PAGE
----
MAY 17 This post by JR Ball in the Baton Rouge Business Report is an interesting tongue-in-cheek look at recent Baton Rouge economic development efforts. Among the items he examines is the idea that gaining a Costco makes BR a "world-class city." (Really? All you need is a different brand of Sam's? MK!) This effort, and other recent ones, are all built on the taxpayer's back, with tax zones, tax incentives and tax rebates, Ball writes.
MAY 17 Blogger CB Forgotston is critical of the legislature's reliance on a revenue-estimating committee's decision to include projected tax amnesty income in this year's forecast. That's a problem, CB posts, because the deadline for these people to pay their taxes is June 30, 2014. So when do you think these people who haven't paid taxes in years are going to pay their taxes? Surely not before June 30, and that means the money won't be there for this year's budget, he argues.
MAY 17 Here's an interesting blog out of California by a Hollywood writer, attorney and academic named Brian Alan Lane. He blogs about higher ed, and was a whistle-blower in a scandal over false credentials. In this post, he takes aim at LSU's new top dog, King Alexander. It's convoluted and a little confusing, but it sure makes Alexander a lot more interesting than he was yesterday.
MAY 17 Blogger Robert Mann writes about the LSU Board's refusal to allow Dr. Fred Cerise to testify before the legislature about Gov. Jindal's plan to close down all the state's charity hospitals and dump the poor on the private system. It's hard to imagine anyone more qualified than Cerise to testify about that, so why would anyone try to prevent him doing so? Mann thinks it is because the powers that be aren't interested in hearing any truth about the plan.
MAY 17 This post on the Louisiana Sinkhole Bugle, a blog that notes developments in the Bayou Corne and Jefferson Island salt domes, talks about a proposed expansion of the salt dome storage under Lake Peigneur in Iberia Parish. Residents are working against it for several reasons, including two biggies: the sinkhole disaster in Bayou Corne and the continuing, unexplained bubbling on the surface of the Lake.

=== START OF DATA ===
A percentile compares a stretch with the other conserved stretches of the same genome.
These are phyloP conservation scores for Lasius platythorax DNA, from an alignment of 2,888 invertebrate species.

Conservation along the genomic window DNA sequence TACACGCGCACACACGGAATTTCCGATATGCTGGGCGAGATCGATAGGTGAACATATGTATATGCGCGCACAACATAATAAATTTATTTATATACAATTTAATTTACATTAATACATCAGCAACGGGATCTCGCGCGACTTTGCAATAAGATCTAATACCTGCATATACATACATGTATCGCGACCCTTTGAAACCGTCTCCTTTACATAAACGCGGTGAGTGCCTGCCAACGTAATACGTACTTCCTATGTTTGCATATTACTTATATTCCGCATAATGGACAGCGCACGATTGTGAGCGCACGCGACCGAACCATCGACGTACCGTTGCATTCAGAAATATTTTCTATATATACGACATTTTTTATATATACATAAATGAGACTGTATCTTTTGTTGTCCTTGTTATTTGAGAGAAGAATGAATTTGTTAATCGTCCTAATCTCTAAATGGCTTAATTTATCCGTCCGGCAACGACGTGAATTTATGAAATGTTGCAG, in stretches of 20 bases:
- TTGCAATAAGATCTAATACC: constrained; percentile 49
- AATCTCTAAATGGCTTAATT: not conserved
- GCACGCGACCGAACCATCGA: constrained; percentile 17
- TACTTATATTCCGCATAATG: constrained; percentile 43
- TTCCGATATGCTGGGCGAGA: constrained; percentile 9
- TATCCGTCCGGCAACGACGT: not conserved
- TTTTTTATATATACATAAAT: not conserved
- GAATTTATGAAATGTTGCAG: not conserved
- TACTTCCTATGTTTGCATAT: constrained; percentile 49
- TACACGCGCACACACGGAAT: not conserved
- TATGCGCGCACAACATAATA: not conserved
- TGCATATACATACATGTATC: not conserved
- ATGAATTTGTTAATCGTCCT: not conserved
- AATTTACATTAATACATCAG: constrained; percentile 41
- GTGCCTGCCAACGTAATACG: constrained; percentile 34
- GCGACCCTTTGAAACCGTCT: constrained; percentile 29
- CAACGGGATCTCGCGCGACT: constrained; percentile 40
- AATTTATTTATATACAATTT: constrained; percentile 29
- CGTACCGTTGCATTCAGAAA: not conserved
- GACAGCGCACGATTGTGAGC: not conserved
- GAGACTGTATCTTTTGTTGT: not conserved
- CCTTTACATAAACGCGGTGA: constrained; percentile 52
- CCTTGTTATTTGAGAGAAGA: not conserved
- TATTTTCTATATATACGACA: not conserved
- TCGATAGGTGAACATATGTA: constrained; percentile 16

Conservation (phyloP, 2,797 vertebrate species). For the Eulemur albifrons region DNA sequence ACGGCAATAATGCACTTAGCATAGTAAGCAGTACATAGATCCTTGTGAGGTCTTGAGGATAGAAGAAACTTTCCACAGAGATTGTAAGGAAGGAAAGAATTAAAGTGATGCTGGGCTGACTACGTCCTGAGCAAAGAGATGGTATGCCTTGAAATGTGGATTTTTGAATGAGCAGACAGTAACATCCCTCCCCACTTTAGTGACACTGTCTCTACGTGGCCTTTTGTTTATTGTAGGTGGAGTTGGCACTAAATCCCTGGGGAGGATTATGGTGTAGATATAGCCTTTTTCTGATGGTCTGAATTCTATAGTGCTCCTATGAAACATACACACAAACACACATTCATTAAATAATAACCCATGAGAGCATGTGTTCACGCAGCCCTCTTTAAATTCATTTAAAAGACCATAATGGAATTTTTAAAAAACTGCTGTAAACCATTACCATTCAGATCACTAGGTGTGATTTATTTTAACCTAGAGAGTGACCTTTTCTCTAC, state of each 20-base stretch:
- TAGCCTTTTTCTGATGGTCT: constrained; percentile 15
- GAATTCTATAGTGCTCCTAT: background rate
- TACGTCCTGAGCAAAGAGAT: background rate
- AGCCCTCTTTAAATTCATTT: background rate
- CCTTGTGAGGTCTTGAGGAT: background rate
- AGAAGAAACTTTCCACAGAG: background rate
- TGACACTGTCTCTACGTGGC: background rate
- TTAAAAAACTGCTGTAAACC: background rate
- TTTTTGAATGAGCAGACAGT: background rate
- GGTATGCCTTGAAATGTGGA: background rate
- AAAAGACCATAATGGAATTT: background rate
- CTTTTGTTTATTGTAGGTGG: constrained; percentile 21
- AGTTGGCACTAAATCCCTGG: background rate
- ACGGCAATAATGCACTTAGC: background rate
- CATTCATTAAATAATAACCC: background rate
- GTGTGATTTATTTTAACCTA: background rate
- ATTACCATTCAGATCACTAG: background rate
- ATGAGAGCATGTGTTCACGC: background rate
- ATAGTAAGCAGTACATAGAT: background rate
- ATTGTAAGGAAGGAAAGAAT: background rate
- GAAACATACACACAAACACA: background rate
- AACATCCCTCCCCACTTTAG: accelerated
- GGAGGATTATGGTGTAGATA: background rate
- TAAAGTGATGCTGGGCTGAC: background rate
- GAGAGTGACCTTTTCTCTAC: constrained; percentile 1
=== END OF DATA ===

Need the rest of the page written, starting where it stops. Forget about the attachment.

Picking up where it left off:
MAY 17 NOLA police arrested more people Thursday accused of either being involved in the Mother's Day shooting or hiding the suspect afterward, this Gambit story reports. The NOLA police chief said he suspects the whole thing was gang-related and throws out a challenge to the gangs: he's got informants now, he says, and he knows a lot more than the gangs want him to know. The people who live in the neighborhoods terrorized by gangs are ready to talk, he says.
Is it a crime for citizens to photograph, video, or take notes of a police officer in the line of duty, or a right protected by the First Amendment of the U.S. Constitution? Locally, such activity, as witnessed recently, will at the very least result in a night spent behind bars.
David Calhoun and Elizabeth “EB” Brooks are the first two employees of Lafayette Central Park Inc., the nonprofit charged with turning Lafayette Consolidated Government’s 100-acre Johnston Street Horse Farm property into a passive public park. Calhoun was named executive director, and Brooks is director of planning and design.
Episcopal School of Acadiana’s Dr. Joshua Caffery, chair of the school’s English Department, is headed to Washington, D.C., and the Library of Congress as the latest winner of the Alan Lomax Fellowship in Folklife Studies.